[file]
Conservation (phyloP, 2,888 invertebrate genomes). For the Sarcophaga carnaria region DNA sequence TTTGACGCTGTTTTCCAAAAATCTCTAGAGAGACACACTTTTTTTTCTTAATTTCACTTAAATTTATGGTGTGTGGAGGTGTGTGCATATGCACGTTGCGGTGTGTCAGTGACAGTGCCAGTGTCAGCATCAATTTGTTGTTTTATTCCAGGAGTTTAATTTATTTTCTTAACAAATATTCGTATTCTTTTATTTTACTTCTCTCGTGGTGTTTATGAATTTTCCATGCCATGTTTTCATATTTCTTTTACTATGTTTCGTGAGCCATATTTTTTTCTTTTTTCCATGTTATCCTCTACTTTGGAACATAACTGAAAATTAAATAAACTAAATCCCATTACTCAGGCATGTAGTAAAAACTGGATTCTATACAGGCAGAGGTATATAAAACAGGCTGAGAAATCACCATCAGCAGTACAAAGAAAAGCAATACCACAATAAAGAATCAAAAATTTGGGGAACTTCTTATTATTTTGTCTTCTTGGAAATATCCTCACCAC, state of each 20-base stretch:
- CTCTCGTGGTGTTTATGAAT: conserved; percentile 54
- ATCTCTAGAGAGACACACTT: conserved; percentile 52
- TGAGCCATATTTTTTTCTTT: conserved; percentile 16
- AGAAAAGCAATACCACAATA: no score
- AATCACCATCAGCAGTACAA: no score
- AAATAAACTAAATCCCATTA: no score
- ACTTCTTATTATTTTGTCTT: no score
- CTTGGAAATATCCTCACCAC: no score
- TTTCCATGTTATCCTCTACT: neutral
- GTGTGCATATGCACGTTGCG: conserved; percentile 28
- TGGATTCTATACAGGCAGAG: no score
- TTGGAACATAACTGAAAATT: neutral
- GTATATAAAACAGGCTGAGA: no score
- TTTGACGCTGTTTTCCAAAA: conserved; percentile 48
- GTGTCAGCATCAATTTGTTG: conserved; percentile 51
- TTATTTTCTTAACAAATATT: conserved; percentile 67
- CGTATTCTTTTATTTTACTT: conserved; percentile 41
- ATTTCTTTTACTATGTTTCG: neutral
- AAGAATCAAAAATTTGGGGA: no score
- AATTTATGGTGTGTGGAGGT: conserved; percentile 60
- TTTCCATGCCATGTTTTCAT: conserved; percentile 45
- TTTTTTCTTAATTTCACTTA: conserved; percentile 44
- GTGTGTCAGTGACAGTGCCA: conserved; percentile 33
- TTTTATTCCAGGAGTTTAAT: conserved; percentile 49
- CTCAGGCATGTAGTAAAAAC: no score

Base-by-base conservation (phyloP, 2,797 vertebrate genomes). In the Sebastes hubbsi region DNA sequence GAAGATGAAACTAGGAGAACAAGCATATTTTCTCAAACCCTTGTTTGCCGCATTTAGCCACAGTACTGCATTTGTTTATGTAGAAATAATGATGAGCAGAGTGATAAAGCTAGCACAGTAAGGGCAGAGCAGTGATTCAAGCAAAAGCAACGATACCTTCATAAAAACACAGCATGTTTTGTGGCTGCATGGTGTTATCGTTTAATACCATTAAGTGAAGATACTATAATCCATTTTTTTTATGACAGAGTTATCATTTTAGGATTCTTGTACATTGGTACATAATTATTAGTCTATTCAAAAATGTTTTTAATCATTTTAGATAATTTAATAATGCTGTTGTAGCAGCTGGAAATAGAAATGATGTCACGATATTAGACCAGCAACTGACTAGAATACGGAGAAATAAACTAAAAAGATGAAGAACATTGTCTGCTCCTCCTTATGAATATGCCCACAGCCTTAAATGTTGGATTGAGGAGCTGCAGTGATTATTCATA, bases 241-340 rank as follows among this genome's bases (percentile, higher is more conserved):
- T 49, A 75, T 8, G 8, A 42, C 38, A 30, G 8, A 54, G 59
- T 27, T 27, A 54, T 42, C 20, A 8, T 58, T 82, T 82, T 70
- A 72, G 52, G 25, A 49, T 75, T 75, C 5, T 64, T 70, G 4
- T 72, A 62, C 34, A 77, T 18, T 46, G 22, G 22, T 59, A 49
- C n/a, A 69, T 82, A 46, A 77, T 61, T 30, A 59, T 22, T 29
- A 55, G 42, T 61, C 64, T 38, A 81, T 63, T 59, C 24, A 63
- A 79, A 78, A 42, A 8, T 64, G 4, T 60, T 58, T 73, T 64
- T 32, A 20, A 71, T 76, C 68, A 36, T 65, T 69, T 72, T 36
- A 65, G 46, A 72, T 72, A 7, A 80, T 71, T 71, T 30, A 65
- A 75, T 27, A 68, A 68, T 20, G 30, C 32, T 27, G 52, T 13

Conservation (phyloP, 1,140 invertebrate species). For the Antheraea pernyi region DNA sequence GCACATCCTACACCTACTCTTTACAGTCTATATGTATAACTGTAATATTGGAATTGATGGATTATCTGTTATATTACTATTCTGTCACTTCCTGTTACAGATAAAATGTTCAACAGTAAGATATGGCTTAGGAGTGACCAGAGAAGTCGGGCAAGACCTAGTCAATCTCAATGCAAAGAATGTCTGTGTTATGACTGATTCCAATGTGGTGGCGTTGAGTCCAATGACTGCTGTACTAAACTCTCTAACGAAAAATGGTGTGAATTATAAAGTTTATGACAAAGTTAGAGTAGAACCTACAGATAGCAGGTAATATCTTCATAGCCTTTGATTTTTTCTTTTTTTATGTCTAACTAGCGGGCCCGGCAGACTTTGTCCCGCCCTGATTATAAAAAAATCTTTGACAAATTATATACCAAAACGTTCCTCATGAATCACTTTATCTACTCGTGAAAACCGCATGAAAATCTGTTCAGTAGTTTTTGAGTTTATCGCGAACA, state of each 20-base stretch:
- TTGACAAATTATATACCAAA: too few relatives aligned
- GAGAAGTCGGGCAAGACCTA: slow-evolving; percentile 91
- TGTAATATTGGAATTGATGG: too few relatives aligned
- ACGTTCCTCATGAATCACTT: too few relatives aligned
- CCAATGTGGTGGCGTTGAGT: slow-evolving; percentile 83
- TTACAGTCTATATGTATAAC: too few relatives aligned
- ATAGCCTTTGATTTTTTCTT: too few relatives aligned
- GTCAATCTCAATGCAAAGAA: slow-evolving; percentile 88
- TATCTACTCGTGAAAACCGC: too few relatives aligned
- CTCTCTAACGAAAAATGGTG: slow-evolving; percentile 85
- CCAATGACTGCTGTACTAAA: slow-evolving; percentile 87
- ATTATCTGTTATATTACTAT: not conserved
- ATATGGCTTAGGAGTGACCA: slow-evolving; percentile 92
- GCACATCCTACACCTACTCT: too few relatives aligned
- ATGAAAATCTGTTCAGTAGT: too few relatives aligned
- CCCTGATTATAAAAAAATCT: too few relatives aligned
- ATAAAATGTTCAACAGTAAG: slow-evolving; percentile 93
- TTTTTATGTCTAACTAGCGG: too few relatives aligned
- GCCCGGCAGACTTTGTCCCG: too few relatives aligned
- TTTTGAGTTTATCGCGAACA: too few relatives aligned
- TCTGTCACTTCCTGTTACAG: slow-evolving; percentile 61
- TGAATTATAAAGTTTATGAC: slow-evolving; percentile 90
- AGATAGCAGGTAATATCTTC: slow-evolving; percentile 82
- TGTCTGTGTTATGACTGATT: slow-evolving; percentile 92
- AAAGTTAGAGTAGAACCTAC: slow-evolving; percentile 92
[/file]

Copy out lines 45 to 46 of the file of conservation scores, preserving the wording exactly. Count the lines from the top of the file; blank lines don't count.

- ATAGCCTTTGATTTTTTCTT: too few relatives aligned
- GTCAATCTCAATGCAAAGAA: slow-evolving; percentile 88